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France Holds Migration Summit After Backtracking on Asylum Hotspots

French President Emmanuel Macron, right, meets German Chancellor Angela Merkel at the Elysee Palace in Paris, Aug.28, 2017.
French President Emmanuel Macron, right, meets German Chancellor Angela Merkel at the Elysee Palace in Paris, Aug.28, 2017.

Getting Europe's migrant crisis under control will be in focus at a summit of Europe's "big four" continental powers and three African nations in Paris on Monday, with French President Emmanuel Macron seeking concrete action.

The 28-nation European Union has struggled to agree on a coherent answer to the influx of migrants fleeing war, poverty and political upheaval in the Middle East and Africa, and the crisis is testing cooperation between member states.

Over the summer, Macron sought to take the initiative on managing the flow of migrants crossing the Mediterranean from Libya, mainly into Italy. He proposed hotspots in Africa to handle asylum requests.

The viability of such centers was questioned by European and African allies and on Monday an official from the Elysee Palace said the idea was no longer under discussion.

"The hotspots announcement was nonsense and neither Chad nor Niger were consulted beforehand," a West African official said. "Macron is trying to make up for that mistake."

Leaders at the meeting will seek accord on a migration action plan, notably on tackling the economic model of people traffickers. "The leaders will be presented a roadmap that outlines... what we want to do to tackle all stages of the migrant route," the Elysee official told reporters.

'Need to do more'

The meeting hosts the leaders of Germany, Italy and Spain as well as the leaders of Chad, Niger and Libya — all three of them transit countries for migrants. EU foreign policy chief Federica Mogherini will also attend.

The Elysee official said the roadmap would include ideas on fighting people traffickers, asylum rights and stabilizing chaotic Libya, where thousands of migrants end up before embarking on a perilous Mediterranean sea journey to Europe.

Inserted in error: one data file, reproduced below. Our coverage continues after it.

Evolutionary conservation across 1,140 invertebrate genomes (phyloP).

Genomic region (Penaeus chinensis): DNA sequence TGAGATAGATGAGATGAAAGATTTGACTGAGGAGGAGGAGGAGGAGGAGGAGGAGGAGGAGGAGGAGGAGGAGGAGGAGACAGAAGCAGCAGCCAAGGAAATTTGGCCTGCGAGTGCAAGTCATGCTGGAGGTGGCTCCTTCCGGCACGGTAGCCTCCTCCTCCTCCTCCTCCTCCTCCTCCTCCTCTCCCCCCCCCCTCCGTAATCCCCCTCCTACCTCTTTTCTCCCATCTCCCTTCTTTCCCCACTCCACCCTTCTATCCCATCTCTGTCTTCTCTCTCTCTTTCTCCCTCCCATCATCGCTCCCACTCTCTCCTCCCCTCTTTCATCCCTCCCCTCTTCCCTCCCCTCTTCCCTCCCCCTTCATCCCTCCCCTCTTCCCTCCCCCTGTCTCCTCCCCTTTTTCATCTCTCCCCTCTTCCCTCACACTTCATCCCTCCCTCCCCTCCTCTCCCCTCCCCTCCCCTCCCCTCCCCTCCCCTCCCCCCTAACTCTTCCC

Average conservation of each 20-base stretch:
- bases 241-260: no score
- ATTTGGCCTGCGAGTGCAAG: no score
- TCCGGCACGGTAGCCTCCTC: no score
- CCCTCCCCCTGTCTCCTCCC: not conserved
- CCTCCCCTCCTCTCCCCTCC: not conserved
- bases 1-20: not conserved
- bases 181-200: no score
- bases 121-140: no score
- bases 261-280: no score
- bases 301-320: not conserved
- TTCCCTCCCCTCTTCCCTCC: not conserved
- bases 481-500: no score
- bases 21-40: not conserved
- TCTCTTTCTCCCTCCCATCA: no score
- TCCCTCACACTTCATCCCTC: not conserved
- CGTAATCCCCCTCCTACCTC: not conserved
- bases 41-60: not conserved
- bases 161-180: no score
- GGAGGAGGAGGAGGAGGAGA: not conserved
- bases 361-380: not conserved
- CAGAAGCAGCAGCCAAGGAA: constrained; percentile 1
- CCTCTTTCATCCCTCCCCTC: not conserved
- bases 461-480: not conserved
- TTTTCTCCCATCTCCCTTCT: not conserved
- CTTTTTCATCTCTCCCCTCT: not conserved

But diplomats and analysts said they did not expect any major breakthroughs.

The crisis has put Paris and Rome at odds. Italy has accused France and other EU states of not sharing the migrant burden and has also asked the EU Commission for more budget flexibility to help it tackle the crisis.

Nearly 120,000 migrants, including refugees, have entered Europe by sea so far this year, according to the International Organization for Migration. More than 2,400 have drowned while making the dangerous odyssey, often in overcrowded dinghies run by people smugglers without enough food or water.

An Italian government official said he hoped the Paris meeting would accelerate the dispersal of EU funds that have already been promised to Libya.

"More generally, Italy and Germany have pledged funds to Libya and to other African countries to try and get control of immigration, but France and Spain need to do more."

Germany said on Monday it had reached an agreement with Egypt to stem the flow of migrants from the Arab country to Europe.

"What is important is the joint goal of Germany and Egypt to protect people's lives and to fight illegal immigration and the criminal smuggling of people," German government spokesman Steffen Seibert told a news conference.

A Niger presidential source said his country, one of the world's poorest, would be looking for more European financing to help with general security measures.

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